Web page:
Trifocal toric intra-ocular lens implantation in pediatric t
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Intraocular lens (IOL) implantation in selected pediatric traumatic cataract cases has been performed with good refractive and visual outcomes. The most common procedure in these cases is monofocal IOL implantation, aiming for emmetropia or hyperopia (depending on patient age) with spectacle correction for residual refractive error and loss of accommodation. However, toric and/or multifocal IOLs have been implanted in children in order to reduce post-operative glasses dependency.

Here is the case of a 6-year old girl presented a year after blunt trauma with a hair rubber band to the right eye (OD). Best corrected visual acuity was +0.7 logMar at distance and worse than J6 at 12 inches. Slit lamp examination and ultrasound biomicroscopy showed an anterior subcapsular cataract in the visual axis (Fig. 1). Intraocular pressure (IOP) was 10 mmHg and fundus examination was possible after pupil dilation with no anomalous findings. Potential Acuity Meter (PAM) was +0.1 logMar using infrared light. Topography showed with-the-rule astigmatism of 2.17 D OD and asymmetric astigmatism of 0.55 D in the left eye (OS) . Axial length measurement was performed using B-ultrasound and exported to IOLMaster software.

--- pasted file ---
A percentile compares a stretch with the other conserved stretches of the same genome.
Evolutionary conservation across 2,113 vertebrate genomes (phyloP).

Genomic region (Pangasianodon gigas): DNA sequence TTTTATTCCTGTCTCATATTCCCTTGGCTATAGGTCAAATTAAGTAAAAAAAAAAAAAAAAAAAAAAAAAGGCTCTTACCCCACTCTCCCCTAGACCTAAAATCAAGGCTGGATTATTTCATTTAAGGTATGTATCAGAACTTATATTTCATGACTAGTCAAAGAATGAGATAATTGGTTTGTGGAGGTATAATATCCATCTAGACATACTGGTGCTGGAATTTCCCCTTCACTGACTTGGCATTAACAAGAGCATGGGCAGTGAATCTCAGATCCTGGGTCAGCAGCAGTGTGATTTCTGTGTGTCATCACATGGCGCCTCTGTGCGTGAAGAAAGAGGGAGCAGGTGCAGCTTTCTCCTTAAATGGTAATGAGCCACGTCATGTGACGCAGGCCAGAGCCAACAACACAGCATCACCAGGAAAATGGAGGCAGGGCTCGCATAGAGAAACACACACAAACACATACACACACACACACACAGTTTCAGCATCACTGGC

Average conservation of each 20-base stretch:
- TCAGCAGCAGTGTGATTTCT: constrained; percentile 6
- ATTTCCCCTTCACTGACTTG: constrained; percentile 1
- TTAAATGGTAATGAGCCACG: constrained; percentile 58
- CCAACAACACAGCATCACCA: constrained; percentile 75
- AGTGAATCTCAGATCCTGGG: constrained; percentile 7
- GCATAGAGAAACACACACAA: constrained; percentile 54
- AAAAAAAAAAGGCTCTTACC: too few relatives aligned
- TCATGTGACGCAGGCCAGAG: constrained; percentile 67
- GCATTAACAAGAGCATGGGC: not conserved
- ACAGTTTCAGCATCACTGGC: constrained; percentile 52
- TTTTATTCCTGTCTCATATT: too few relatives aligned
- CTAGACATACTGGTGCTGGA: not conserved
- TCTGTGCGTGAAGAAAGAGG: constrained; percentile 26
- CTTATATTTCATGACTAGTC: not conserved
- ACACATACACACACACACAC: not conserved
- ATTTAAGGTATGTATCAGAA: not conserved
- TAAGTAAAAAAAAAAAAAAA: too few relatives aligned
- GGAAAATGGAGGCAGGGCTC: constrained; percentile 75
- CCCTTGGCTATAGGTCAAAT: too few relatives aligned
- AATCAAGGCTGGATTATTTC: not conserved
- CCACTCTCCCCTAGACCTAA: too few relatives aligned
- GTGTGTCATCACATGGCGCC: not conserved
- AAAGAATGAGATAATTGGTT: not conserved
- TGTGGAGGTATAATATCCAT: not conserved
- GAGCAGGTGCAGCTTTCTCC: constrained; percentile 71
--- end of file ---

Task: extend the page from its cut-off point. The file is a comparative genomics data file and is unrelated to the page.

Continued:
Desired correction was emmetropia and toric marker positioning was calculated using standard online Zeiss toric calculator.Routine phacoemulsification using 2.75 mm incision was performed under general anesthesia with no complications. On the first postoperative day, the patient was +0.3 logMar without correction and 0.00 logMar with residual refraction of −0,75 spherical diopters (SD). Her vision and refraction were stable at her 1-year post surgery visit.

This was a relatively unusual case in that though this cataract was the result of a trauma, this child did not have any coexisting ocular injuries, which are common in ocular trauma and would have precluded the use of a trifocal or toric IOL. Concerns specifically about refractive shift over time, capsular contraction and potential amblyogenic effects need to be further explored. Larger studies comparing long term outcomes of monofocal and multifocal IOL implantation in children are needed.